Second Isaiah, chapter 42:2-4, described this servant of Yahweh. He would not cry nor lift up his voice in the streets. He would not break the bruised reeds nor put out a dimly burning wick on a candle. In other words, he would be a very quiet person. However, he would fight for justice. He would not be faint or crushed, until he has established justice on the whole earth. Matthew clearly applied this description to Jesus since Jesus would not quarrel or be contentious (οὐκ ἐρίσει). Jesus would not cry out or shout (οὐδὲ κραυγάσει). They would not hear Jesus’ voice in the streets (οὐδὲ ἀκούσει τις ἐν ταῖς πλατείαις τὴν φωνὴν αὐτοῦ). Jesus would not break a bruised reed into pieces (κάλαμον συντετριμμένον οὐ κατεάξει). Jesus would not quench a smoldering wick on a candle (καὶ λίνον τυφόμενον οὐ σβέσει). Jesus would bring justice to victory (ἕως ἂν ἐκβάλῃ εἰς νῖκος τὴν κρίσιν). In the name of Jesus (καὶ τῷ ὀνόματι αὐτοῦ), the gentile nations would hope (ἔθνη ἐλπιοῦσιν). There was no doubt in the mind of Matthew that Jesus was the servant of Yahweh from Isaiah.
The 2 coastal cities of Tyre and Sidon, in present day Lebanon, thought that they were wise. They had built fortresses to protect themselves. They had so much silver and gold that it was like dust or dirt on the streets. However, Yahweh was going to strip them of their possessions, by hurling their wealth into the sea. The city of Tyre would also suffer a devouring fire.
Nahum continued with his vivid descriptions of the chaos in Nineveh, truly a city of bloodshed. They had become very deceitful with lots of stolen booty, since they had plundered everywhere. However, now there were whips cracking, wheels rumbling, horses galloping, chariots bouncing, and charging cavalry with flashing swords and glittering spears. Of course, there were a lot of dead people all over the place also. There were piles and heaps of dead corpses without end. These dead bodies were so numerous that people stumbled over them in the streets.
Nahum gave a vivid colorful description of the actions in Nineveh. The shields of the warriors in Nineveh would be red with blood. The clothes of their soldiers were scarlet from the blood. The metal from the chariots flashed from the sunlight, as the men followed behind. The chargers were prancing around, while the chariots raced madly through the streets, going back and forth from the squares. They were like torches darting in and out, almost like lightning. When they called their officers, they came out stumbling along. They ran to the wall where the protective screens or mantelet was set up. In other words, the soldiers and their officers with their chariots were in a state of chaos.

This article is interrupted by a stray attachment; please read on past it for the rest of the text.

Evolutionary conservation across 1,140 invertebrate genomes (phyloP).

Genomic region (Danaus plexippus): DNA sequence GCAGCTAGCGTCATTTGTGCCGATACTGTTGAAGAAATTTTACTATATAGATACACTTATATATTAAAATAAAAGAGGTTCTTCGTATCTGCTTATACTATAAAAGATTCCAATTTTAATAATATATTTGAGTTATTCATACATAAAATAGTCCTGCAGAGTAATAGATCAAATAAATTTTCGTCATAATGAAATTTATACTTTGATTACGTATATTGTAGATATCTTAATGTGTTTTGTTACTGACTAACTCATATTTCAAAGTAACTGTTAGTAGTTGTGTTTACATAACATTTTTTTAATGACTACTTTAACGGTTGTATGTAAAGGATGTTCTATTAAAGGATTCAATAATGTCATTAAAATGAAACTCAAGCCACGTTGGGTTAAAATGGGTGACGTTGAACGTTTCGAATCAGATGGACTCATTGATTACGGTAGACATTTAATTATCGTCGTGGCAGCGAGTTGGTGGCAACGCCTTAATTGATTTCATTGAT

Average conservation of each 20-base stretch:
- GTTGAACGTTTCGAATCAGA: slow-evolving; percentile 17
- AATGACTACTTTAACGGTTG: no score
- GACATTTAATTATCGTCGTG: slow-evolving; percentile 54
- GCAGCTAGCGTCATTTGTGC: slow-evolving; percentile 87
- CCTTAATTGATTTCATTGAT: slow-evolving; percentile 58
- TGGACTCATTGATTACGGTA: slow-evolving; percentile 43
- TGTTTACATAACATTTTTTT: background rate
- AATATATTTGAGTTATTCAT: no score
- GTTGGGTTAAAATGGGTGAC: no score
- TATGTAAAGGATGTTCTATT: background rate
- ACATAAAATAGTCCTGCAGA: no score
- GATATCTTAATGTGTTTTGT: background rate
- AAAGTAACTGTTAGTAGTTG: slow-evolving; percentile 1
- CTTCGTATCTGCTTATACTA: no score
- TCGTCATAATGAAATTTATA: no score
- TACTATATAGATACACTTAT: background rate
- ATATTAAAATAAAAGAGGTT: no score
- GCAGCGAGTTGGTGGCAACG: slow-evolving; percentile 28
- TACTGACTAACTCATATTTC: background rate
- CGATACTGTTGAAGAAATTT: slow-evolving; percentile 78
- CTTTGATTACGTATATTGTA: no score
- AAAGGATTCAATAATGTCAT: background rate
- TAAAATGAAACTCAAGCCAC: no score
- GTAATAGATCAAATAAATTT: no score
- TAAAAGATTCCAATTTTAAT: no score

Micah did not want his enemies to rejoice because he was going to rise again, just like Israel itself. When Micah was in darkness, Yahweh was his light. He was suffering the judgment of Yahweh, because of his sins. However, Yahweh was going to vindicate him. At that point, his enemies would be put to shame. Those who had taunted him about his God Yahweh, would be stamped on in the streets, like stinky mud or mire.
Anyone left standing in Israel would fling their silver into the streets. Their gold would be treated as if it were unclean, not to be touched. Their silver and gold could not save them on the day of the wrath of Yahweh. This gold and silver would not satisfy their hunger or fill their stomachs. In fact, their gold and silver would be a stumbling block that indicated their iniquity.
This verse speaks in the first person plural, referring to the people of Jerusalem. Their enemies persisted in watching them walking, so that they could not step out into the streets. Their end was near. Their days were numbered. Their end had come. They would be no more. This verse starts with the Hebrew consonant letter Cade in this acrostic poem.
These leaders wandered blindly through the streets defiled with the blood of the righteous. Thus no one was able to touch their garments. This verse starts with the Hebrew consonant letter Nun in this acrostic poem.
This lamentation begins with talk about the dimming gold and sacred stones scattered all over the streets, especially at the head of the street or the street corners. This is a reference to the holy treasures and vessels of the Temple that have been stolen due to the attack on Jerusalem. This first verse of this single verse acrostic poem starts with the Hebrew consonant letter Aleph. Each verse after this will use the next letter of the Hebrew alphabet.
Now this poem turns to the author of this work as he was personally weeping. His stomach was churning, so that he was throwing up. He was upset because of the destruction of his people. Infants and babies were fainting in the streets of this desolate city. Once again, we have a personal bleak picture of the wasted city of Jerusalem describing the remaining helpless young people. This verse starts with the Hebrew consonant letter Kaph. Each verse after this will use the next letter of the Hebrew alphabet in this acrostic poem.